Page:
Along the shore, winds of 50–80 mph are forecast.
- The highest elevations will be covered in heavy snow this spring.
- Tornadoes and severe thunderstorms are probable in certain locations.
April 21 – On Saturday, meteorologists warned that a low pressure system originating in the Gulf of Mexico would soon travel over the eastern United States, bringing with it the possibility of heavy rains and snow that might cause damage to infrastructure and the cancellation of flights.
Beginning on Sunday, New York, Philadelphia, and Washington, D.C. can expect heavy rain brought on by the Nor’easter storm, with totals of two to four inches (5 to 10 cm) possible throughout the Mid-Atlantic Coast.
According to Michael Eckert, senior branch forecaster at the National Weather Service in Camp Springs, Maryland, “it’s going to be a very, very intense Nor’easter.”
The Coast can Anticipate Winds of 30-50 mph (48-80 kph).
Sunday’s “weather will be deteriorating over the day,” Eckert warned.
As the rain changes to snow on Sunday night, it will cover the western regions of New York State, Pennsylvania, and West Virginia. This is because cold air will be flowing in from the inland side of the weather system.
The Weather Service Predicted up to 12 inches (30 cm) of Snow in the Mountains.
That might cause tree branches or even whole trees to fall. Therefore, broken power lines and widespread disruptions are expected, according to forecasters.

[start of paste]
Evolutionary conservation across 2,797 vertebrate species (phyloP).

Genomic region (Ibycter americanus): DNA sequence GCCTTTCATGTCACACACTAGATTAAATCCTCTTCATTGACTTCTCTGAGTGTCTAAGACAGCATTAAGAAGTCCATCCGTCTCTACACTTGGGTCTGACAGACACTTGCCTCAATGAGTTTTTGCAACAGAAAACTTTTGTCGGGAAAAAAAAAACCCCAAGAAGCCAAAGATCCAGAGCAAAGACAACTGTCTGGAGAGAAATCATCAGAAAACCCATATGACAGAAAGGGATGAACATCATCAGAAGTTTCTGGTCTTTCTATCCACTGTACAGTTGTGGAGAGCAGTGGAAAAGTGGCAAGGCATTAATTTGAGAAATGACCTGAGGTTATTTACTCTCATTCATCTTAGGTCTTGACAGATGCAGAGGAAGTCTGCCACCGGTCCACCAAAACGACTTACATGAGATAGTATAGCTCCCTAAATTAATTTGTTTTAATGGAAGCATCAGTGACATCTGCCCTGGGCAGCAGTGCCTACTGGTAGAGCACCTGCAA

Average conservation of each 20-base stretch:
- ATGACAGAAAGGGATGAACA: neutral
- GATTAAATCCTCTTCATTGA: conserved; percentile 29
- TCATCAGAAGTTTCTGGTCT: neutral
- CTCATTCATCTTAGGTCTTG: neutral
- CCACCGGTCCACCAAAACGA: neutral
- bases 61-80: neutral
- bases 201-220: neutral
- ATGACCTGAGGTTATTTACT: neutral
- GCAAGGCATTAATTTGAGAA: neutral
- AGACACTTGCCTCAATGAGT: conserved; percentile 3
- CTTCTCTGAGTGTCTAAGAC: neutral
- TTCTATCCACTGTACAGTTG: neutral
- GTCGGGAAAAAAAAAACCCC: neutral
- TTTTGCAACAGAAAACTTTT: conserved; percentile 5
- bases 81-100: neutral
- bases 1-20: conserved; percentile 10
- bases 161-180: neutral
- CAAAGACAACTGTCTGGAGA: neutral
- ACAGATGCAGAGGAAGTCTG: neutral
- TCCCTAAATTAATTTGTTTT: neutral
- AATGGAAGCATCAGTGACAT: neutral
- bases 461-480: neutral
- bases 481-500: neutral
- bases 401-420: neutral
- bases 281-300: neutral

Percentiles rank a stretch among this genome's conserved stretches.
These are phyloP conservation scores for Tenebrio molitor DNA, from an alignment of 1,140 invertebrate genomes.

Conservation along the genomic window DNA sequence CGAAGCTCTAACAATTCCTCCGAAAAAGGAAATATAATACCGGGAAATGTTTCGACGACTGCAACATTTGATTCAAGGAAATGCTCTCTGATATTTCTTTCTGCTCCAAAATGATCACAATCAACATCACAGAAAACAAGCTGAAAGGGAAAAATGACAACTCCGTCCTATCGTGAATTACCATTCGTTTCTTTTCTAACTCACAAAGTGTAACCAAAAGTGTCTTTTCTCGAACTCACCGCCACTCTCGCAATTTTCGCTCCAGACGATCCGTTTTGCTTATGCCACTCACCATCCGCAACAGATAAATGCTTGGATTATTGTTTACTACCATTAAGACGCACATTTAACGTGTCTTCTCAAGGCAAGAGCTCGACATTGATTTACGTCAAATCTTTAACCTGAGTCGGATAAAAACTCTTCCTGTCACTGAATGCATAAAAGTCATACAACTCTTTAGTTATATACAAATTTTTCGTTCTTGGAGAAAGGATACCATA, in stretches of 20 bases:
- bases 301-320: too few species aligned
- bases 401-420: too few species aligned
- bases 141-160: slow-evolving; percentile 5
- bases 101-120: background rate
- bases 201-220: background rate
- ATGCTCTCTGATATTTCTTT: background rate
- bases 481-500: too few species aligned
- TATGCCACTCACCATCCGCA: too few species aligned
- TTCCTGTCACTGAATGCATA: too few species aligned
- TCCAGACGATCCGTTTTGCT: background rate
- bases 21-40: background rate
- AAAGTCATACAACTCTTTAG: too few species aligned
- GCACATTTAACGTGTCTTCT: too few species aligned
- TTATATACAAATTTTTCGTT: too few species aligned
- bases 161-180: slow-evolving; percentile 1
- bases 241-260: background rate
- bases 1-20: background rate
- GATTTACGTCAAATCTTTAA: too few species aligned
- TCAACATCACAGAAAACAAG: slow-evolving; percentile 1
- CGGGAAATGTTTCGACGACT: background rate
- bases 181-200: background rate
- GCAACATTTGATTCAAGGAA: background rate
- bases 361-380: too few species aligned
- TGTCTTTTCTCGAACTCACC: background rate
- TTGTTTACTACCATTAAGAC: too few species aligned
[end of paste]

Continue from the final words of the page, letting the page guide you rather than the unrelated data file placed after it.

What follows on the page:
Since the air in the spring is warmer than it is in the winter, Eckert predicts that the storm will not be as violent as it would have been if it had occurred in January.
However, according to Weather Service employee Eckert of the Hydrometeorological Prediction Center, flights in New York, Boston, and Philadelphia may be delayed on Monday because of the storm.
The National Weather Service reported a couple minor tornadoes in western Minnesota on Saturday. According to Bryon Paulson, a meteorologist with the Weather Service, no one was hurt, but a flower store and some barns near the town of Milan were destroyed.
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It Rained, there was hail the Size of Nickels, there were Tiny Tornadoes, and it Even Snowed, he Added.
Nearly 6 inches (15 cm) of snow fell on the northeast Minnesota town of Chisholm a week after it received a foot (30 cm) of snow. He said that happened after an unusually warm winter with little snow.
Though a flood watch had been lifted for the Sunshine State, meteorologist Barry Baxter of the Weather Service warned that severe thunderstorms with 60 mph (97 kph) winds and the possibility of tornadoes were on the way for Florida that night.
Eckert predicts Florida may see some rain and thundershowers later on Sunday, albeit nothing like the deluge the state received on Saturday.
Alan Reppert, a meteorologist for the private company AccuWeather.com, said that some cities in the Northeast saw showers on Saturday, with the more severe storm arriving on Sunday. (Alex Dobuzinskis reported; Andrew Stern contributed; Todd Eastham edited)